Let's try a few other simple examples. "Mary entered the room" vs. "Mary glided into the room" or "Mary stumbled into the room" or "Mary inched her way into the room." Each of these paints a picture of more than mere transference of locale. 

It's cruel for your heroes and villains to be limited to listless verbs. These characters are the very essence of your action. They should barge into, seldom just come into; they may sometimes snarl, snap, snicker, smirk, or shout, instead of just say; they're also able to punch, plunder, pillage, plow under, or pelt, but seldom merely touch. Even your minor characters should be as colorful in their actions. Just because they are not the stars of your masterpiece doesn't mean they don't play important and exciting parts. Charles Dickens knew that probably better than any other writer. His most minor characters are sometimes as unforgettable as his major players. 

A suggestion: On the following list of dead verbs, notice the alternatives:
action: walk
alternatives: stroll, amble, jog, dash, sprint, stagger,
action: lie (down)
alternatives: sprawl, lounge, curl up, stretch out
action: say
alternatives: mumble, stutter, spew, shout, protest
action: look
alternatives: scan, squint, glare, study
You get the idea.
Now, try this. Go to something you've written recently. Scan through and pick out a number of dead verbs. You know the kind, the ones which just sit there and don't tell you much of anything about the action. Try replacing them with verbs which tell the reader precisely what just happened. Reread, and you'll see how your writing comes out of its coma, and begins to take on a new, interesting life. 

Finally, keep in mind that in writing as in all of life, moderation and common sense should prevail. Don't have your work look like a thesaurus, using every verb ever conceived. This is especially true in sentences where you use other descriptive words. Don't let your heroine always float into a room, squeal with delight, or wither others with her sarcasm. The villains should not always bluster, rampage, or bulldoze. Remember, there are plenty of times when it's preferable for your characters to merely say, just come or go, or quietly nod, but use enough real action verbs to add color to your writing, and use them when appropriate. Those poor, listless verbs do, after all, serve a purpose, and that purpose is to vitalize your other verbs.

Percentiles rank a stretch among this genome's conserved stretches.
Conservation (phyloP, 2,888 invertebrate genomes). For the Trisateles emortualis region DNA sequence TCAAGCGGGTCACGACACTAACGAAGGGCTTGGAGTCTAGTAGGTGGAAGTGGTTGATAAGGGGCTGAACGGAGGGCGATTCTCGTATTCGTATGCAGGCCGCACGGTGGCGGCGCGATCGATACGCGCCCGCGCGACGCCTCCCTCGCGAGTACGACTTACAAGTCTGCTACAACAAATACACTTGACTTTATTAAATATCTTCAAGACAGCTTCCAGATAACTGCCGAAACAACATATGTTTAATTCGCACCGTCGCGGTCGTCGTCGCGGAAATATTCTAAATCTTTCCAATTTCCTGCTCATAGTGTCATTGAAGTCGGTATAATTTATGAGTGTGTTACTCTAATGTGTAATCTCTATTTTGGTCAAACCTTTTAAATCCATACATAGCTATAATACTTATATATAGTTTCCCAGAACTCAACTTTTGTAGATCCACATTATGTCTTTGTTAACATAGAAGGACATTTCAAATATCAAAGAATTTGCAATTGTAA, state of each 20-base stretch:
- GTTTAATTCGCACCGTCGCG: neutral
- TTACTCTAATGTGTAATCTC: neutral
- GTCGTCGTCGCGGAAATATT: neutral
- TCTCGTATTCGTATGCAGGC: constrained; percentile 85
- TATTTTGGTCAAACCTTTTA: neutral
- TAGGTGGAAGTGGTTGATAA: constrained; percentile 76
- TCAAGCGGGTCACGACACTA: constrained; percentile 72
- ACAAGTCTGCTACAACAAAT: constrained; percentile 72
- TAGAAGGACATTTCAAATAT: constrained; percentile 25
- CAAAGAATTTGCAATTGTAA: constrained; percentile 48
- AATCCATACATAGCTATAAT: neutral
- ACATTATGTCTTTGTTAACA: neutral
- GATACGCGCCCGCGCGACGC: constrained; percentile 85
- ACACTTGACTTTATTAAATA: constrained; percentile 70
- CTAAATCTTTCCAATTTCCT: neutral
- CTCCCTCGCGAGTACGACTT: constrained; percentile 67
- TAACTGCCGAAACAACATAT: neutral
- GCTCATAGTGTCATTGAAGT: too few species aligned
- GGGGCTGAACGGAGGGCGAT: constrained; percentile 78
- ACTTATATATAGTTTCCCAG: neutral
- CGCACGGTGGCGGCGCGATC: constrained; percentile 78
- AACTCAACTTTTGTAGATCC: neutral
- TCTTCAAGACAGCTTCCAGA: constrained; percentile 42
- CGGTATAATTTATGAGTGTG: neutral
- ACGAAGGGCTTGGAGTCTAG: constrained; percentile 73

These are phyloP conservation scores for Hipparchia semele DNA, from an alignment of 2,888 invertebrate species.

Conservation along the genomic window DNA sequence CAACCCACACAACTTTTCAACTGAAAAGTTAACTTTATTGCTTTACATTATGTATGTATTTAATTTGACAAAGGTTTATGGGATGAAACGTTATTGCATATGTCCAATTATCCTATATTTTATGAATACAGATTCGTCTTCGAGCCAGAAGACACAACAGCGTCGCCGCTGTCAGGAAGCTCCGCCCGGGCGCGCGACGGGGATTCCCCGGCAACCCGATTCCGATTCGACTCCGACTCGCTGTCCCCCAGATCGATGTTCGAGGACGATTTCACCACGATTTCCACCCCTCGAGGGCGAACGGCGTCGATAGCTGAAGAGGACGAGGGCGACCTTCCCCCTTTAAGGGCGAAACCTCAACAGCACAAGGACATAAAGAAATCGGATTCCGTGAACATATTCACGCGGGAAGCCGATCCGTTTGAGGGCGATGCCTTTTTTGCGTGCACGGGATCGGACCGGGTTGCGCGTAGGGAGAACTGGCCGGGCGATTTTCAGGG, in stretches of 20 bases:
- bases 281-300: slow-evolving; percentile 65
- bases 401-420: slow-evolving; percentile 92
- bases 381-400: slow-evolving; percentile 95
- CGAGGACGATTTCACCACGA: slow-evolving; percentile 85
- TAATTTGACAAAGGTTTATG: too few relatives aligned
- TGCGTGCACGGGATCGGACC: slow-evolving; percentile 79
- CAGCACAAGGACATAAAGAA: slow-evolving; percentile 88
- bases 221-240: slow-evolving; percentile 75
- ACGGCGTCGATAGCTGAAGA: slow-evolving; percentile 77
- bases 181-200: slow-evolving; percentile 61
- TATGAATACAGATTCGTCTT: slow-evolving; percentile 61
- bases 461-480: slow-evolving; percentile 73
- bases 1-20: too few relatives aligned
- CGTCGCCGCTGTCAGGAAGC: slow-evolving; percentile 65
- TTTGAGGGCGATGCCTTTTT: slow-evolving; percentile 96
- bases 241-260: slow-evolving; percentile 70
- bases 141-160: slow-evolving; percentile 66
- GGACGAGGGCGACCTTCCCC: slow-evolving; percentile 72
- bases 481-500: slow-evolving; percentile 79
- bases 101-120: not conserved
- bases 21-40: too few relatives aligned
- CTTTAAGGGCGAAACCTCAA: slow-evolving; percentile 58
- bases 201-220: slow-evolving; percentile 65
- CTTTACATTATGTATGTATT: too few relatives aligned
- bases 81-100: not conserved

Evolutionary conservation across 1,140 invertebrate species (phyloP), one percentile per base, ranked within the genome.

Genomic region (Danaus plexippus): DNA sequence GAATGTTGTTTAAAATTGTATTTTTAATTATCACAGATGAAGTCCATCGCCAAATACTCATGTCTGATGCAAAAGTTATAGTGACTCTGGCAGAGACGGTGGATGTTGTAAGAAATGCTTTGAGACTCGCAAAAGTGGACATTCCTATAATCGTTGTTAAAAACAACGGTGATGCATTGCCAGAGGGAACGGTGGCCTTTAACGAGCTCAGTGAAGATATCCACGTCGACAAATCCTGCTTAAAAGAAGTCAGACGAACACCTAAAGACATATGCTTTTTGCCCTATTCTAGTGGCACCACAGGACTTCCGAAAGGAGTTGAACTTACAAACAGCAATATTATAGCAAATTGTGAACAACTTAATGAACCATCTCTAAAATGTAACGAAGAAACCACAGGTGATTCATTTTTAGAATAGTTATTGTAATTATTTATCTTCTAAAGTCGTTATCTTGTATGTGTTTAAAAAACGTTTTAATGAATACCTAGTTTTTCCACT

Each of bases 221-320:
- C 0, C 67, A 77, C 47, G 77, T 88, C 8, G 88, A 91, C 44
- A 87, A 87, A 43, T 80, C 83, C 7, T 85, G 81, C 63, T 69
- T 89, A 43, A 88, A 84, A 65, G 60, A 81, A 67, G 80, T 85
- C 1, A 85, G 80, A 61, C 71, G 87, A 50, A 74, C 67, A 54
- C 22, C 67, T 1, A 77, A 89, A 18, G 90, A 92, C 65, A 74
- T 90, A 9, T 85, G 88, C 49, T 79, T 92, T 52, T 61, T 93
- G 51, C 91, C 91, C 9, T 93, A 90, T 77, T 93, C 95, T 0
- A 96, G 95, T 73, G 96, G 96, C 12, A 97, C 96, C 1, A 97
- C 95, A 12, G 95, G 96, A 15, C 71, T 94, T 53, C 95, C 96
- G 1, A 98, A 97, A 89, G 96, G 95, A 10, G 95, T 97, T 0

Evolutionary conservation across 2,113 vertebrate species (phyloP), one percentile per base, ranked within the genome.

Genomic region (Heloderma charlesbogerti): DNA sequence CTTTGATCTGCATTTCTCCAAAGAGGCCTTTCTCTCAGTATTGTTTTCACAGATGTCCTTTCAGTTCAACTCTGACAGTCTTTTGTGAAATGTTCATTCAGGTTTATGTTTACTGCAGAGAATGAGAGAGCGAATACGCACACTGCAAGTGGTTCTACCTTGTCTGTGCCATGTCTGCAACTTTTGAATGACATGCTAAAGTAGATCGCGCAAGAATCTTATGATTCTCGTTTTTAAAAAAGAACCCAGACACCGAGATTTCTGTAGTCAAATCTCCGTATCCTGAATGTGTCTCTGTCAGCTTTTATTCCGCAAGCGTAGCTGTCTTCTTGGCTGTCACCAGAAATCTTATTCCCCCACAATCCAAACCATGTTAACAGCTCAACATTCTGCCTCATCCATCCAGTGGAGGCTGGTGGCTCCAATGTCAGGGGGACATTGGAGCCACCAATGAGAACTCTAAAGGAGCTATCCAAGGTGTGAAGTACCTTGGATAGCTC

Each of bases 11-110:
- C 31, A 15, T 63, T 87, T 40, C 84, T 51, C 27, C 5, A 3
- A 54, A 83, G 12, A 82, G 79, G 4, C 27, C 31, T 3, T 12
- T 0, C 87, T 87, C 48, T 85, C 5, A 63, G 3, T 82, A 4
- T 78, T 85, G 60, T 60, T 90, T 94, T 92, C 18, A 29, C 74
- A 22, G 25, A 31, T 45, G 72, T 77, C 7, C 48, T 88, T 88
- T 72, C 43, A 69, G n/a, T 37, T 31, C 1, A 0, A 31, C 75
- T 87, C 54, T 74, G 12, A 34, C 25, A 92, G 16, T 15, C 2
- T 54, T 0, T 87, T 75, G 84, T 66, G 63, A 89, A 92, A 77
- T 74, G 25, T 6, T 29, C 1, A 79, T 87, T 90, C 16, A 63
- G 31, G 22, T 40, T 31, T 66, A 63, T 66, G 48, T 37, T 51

copyright Joseph E. Wright 

Joseph E. Wright is the author of Tales from the Wrecktory (}, The Bodies Out Back (A Murder Mystery) and The Remigrants (Those who come back from the dead), both published by His writing has appeared in Ellery Queen Mystery Magazine. 
About The Author
Joseph E. Wright was born and wemt to school in New England and later moved to Philadelphia. He considers Philly his home town.  Joe grew up addicted to the British cozies of Christie and Sayres and the American counterparts of Queen and Stout. He was a fan of the film noir of Hammett and Chandler.  His first published novel, Memorandum of a Murder (Manor Books) confirmed his determination to become a writer. A short story of his appeared in Ellery Queen Mystery Magazine.  While writing, Joe had to make a living, which he did in many ways. One period of his life, he lived in a dark, rambling, nineteenth century rectory in downtown Philadelphia. It inspired his Tales from the Wrecktory (MetropolisInk) which appeared last year.  Somewhat different from the whodunit style of novel, Joe's The Remigrants, the story of those who return from the dead, is currently in the editorial stage.  The Bodies Out Back is the first in a completed trilogy starring Pat Montgomary and Phillis Toner. The next two, The Maris Cove Murders and Aisle of the Dead should be published this coming year.  Joe and his life partner spend most of the year in sunny Florida.

------------------------------------------------------------------------------------------------------------------------, love, write.

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Dane F. Baylis